Trees could become a carbon dioxide source instead of a carbon sink due to the ravaging effects of climate change in the future.
Plants speed up their metabolic processes as temperatures rise. This will lead to a changeover from the forests being carbon sinks to carbon sources. Of course, such a scenario will cause even greater climate change.
A new study points out that 1000 young trees that were examined, adjusted to the rising warmth in the atmosphere and released a fifth of the carbon dioxide as was expected by scientists.
This is a part of a five year project titled B4Warmed. Its goal was the simulation of the effects of climate change on various plant samples. As the climate became warmer and warmer, the trees acclimatized to the weather and released lesser carbon emissions than usual.
When the experts increased the temperatures at the experiment venue by 3.4 degrees, the plants increased their leaf respiration rates by 5%. Such a temperature change may occur by the end of the 21st century.
Had the young plants not been acclimatized, they would have increased their respiration by 23% over those existing in normal temperatures.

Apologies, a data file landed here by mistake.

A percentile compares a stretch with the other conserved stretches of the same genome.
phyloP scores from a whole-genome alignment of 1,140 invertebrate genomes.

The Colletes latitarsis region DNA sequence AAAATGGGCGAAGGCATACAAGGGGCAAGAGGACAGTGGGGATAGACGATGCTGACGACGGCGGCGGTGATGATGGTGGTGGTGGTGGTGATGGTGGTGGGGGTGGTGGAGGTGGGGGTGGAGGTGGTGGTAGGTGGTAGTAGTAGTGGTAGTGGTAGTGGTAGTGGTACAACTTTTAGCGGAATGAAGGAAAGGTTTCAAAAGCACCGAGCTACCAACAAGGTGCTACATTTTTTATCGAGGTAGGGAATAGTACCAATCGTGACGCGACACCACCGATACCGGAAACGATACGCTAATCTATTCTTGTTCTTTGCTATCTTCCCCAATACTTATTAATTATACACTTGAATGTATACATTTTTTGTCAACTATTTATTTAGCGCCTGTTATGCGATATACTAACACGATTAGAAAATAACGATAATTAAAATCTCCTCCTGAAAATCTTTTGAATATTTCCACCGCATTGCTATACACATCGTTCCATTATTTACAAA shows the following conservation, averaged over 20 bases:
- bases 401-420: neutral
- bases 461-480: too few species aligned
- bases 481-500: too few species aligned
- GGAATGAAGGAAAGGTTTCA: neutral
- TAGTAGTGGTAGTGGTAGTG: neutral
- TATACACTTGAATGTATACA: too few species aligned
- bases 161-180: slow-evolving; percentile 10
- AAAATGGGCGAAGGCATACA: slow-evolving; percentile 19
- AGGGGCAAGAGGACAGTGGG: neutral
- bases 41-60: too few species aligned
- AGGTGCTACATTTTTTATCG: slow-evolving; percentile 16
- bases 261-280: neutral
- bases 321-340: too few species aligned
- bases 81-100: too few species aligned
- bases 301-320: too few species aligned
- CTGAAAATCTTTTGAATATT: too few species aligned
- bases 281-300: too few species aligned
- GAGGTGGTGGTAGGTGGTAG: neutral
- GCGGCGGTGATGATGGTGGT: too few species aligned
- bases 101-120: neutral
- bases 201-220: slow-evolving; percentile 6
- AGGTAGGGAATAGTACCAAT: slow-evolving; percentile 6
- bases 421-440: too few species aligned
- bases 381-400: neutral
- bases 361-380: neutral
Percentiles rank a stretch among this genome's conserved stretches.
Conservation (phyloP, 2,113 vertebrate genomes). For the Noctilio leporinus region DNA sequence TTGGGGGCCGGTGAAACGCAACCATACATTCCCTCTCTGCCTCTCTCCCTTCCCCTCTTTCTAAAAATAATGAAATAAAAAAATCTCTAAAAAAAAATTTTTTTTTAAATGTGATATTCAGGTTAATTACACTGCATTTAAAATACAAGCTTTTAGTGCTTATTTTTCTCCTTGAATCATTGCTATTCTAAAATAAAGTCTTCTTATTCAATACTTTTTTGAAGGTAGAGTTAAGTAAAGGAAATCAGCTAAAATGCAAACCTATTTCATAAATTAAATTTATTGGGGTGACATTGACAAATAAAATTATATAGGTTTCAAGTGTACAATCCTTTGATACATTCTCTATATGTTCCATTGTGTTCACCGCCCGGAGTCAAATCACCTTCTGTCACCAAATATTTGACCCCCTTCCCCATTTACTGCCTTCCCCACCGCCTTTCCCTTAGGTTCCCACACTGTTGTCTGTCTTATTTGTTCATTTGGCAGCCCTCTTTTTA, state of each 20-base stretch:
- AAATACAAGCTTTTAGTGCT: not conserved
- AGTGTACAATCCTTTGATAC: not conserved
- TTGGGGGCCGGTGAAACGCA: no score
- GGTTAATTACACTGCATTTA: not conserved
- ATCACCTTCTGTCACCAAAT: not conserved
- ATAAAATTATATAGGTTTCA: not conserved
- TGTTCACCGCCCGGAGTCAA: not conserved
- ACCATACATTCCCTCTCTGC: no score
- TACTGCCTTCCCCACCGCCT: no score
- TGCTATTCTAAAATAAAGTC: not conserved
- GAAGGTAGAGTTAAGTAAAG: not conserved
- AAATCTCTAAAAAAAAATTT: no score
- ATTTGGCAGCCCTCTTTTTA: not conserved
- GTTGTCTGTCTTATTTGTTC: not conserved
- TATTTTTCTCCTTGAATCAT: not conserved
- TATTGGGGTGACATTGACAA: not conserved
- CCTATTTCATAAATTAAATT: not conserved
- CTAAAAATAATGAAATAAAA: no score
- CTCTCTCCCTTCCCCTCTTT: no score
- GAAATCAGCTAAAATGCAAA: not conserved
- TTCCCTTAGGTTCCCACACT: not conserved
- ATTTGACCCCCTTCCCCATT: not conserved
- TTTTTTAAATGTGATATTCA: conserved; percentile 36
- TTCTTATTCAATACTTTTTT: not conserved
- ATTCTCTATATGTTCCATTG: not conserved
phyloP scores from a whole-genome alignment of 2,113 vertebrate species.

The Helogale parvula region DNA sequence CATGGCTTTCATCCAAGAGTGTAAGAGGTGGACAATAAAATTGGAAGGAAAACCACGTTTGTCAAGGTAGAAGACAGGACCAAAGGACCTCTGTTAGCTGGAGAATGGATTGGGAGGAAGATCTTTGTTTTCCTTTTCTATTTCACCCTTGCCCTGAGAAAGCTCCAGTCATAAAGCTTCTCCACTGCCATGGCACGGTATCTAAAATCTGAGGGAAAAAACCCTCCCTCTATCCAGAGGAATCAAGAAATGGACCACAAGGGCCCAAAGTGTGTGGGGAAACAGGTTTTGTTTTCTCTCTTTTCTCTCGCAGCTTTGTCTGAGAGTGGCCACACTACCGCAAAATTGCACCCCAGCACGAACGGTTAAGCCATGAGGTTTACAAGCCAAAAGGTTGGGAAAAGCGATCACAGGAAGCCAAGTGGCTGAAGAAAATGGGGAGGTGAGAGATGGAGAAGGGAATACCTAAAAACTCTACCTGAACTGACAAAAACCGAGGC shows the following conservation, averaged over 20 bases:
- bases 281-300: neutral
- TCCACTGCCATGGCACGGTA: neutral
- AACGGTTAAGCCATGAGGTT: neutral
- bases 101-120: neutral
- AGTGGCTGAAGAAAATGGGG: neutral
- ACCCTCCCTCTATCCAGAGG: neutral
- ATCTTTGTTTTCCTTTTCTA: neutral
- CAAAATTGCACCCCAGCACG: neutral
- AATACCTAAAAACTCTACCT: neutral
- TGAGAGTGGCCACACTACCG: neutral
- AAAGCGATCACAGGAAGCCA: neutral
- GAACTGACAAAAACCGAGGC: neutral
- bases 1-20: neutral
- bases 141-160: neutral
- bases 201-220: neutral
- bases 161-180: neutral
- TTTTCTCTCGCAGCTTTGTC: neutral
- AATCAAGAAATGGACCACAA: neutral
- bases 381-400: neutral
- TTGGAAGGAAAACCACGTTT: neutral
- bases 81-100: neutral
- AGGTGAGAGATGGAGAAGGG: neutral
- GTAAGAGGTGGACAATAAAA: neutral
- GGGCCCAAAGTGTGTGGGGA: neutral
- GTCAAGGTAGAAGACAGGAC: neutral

Prior research showed that in case of tiny plants, warming over weeks caused greater release of carbon dioxide. This release was greater than expected from the experiment which lasted from 2009 to 2013. This experiment is very important since it pinpoints various anomalies in the system.
Most models ignore this release of CO2 and respiratory homeostasis in plants. It is a fact though that it does take place on a regular basis. Thanks to more data that is now coming our way, the models can be molded closer to reality.
This research is an optimistic take since plants will never release enough carbon dioxide to worsen the state of the planet beyond repair. Despite the global warming, the CO2 released by plants will adjust itself in proportion to the level of heat in the atmosphere.
However, the problem with most greenhouse gases polluting the planet remains intact. This will need a solution. The carbon emissions from the burning of fossil fuels will need to be curbed radically if we are to have a pristine environment in the future.
“This work is important because most global C cycle models ignore this respiratory adjustment and project accelerated climate warming because of elevated respiratory CO2 release,” says Peter Reich, professor of forest resources at the University of Minnesota, who led the project and is the paper’s lead author. “Now, with better data we can make those models more realistic. ”
“Although these results are ‘good news’ in the sense that the underlying physiology of plants is not going to make the warming of the planet radically worse, the problem we have created in the first place with our greenhouse gas emissions from fossil fuel burning still exists,” he says. “So, we very much still need to cut our carbon emissions in the coming decades by enough to stop climate change.”
Don't Miss: Nintendo Switch: Everything You Need To Know
The study got published in the journal Nature.